Location

Utah State University

Start Date

10-5-2010 1:30 PM

Description

Structural fatigue, hearing damage, and community disturbances are all consequences of rocket and jet noise, especially as they become more powerful. Noise-reduction schemes require accurate characterization of the noise sources within rocket plumes and jets. Nearfield acoustical holography (NAH) measurements were made to visualize the sound field in the jet exhaust region of an F-22 Raptor. This is one of the largest-scale applications of NAH since its development in the 1980s. A scan-based holographic measurement was made using a 90-microphone array with 15 cm regular grid spacing, for four engine power settings. The array was scanned through 93 measurement positions, along three different planes in a region near 7 m from the jet centerline and 23 m downstream. In addition, 50 fixed reference microphones were placed along the ground 11.6 m from the jet centerline, spanning 30.8 m. The reference microphones have been used to perform virtual coherence on the measurement planes. Statistically-optimized NAH (SONAH) has been used to backpropagate the sound field to the source region for low frequencies, and to identify jet noise characteristics. Ground reflection interference and other non-ideal measurement conditions must be dealt with. Details relating to jet coherence lengths and their relation to reference microphone requirements will be discussed. Preliminary results of this ongoing work will be presented. [Work supported by Air Force SBIR.]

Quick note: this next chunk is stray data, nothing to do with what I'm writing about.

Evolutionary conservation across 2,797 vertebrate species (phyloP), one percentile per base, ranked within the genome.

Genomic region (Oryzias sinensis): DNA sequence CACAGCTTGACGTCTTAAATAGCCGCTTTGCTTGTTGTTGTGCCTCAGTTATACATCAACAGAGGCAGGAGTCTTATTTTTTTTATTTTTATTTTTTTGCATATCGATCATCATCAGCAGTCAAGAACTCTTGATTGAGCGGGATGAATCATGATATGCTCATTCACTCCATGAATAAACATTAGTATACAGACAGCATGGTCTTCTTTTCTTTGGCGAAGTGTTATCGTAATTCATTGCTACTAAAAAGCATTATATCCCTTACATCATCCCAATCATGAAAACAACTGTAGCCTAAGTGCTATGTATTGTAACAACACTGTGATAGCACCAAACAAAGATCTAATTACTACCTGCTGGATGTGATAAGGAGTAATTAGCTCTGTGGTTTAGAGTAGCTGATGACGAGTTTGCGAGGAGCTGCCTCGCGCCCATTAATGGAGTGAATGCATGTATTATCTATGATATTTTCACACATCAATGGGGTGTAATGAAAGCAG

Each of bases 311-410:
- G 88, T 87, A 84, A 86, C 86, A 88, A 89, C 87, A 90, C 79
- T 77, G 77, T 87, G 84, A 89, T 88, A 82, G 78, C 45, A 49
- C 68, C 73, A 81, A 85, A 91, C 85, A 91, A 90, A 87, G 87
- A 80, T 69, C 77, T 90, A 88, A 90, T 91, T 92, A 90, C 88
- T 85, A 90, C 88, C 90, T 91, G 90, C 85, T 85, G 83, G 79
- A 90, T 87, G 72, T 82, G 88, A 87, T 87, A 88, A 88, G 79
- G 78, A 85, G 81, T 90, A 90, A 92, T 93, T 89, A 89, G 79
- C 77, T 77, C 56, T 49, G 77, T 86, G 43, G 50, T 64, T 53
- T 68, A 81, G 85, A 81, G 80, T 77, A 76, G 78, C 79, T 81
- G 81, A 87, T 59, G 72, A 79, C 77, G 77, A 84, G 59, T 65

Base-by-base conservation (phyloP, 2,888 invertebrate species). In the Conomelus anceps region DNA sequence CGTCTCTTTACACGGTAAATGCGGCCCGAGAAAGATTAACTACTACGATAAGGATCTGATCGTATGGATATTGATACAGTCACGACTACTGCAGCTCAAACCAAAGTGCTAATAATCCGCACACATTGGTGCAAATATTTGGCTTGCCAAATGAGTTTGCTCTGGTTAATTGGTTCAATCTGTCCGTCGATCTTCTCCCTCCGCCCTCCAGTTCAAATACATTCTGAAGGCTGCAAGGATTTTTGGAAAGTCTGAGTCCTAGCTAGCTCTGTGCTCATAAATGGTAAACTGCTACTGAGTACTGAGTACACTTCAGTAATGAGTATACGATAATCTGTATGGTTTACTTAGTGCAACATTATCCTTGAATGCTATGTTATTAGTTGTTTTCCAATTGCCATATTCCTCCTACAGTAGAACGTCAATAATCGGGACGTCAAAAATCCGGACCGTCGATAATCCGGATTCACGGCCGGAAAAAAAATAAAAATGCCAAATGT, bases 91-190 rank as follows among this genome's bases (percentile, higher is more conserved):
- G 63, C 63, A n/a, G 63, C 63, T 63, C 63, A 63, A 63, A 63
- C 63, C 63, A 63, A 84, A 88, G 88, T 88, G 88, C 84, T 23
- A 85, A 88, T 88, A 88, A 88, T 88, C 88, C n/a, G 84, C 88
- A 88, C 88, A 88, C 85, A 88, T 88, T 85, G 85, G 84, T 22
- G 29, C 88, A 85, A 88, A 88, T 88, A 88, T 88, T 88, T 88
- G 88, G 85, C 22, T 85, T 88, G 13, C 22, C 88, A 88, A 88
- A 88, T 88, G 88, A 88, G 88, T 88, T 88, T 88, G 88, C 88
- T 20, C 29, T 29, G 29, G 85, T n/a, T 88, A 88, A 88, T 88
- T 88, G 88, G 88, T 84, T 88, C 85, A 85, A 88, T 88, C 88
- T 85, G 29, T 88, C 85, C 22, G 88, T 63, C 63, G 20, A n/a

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May 10th, 1:30 PM

Characterization of High-Power Rocket and Jet Noise Using Near-Field Acoustical Holography

Utah State University

Structural fatigue, hearing damage, and community disturbances are all consequences of rocket and jet noise, especially as they become more powerful. Noise-reduction schemes require accurate characterization of the noise sources within rocket plumes and jets. Nearfield acoustical holography (NAH) measurements were made to visualize the sound field in the jet exhaust region of an F-22 Raptor. This is one of the largest-scale applications of NAH since its development in the 1980s. A scan-based holographic measurement was made using a 90-microphone array with 15 cm regular grid spacing, for four engine power settings. The array was scanned through 93 measurement positions, along three different planes in a region near 7 m from the jet centerline and 23 m downstream. In addition, 50 fixed reference microphones were placed along the ground 11.6 m from the jet centerline, spanning 30.8 m. The reference microphones have been used to perform virtual coherence on the measurement planes. Statistically-optimized NAH (SONAH) has been used to backpropagate the sound field to the source region for low frequencies, and to identify jet noise characteristics. Ground reflection interference and other non-ideal measurement conditions must be dealt with. Details relating to jet coherence lengths and their relation to reference microphone requirements will be discussed. Preliminary results of this ongoing work will be presented. [Work supported by Air Force SBIR.]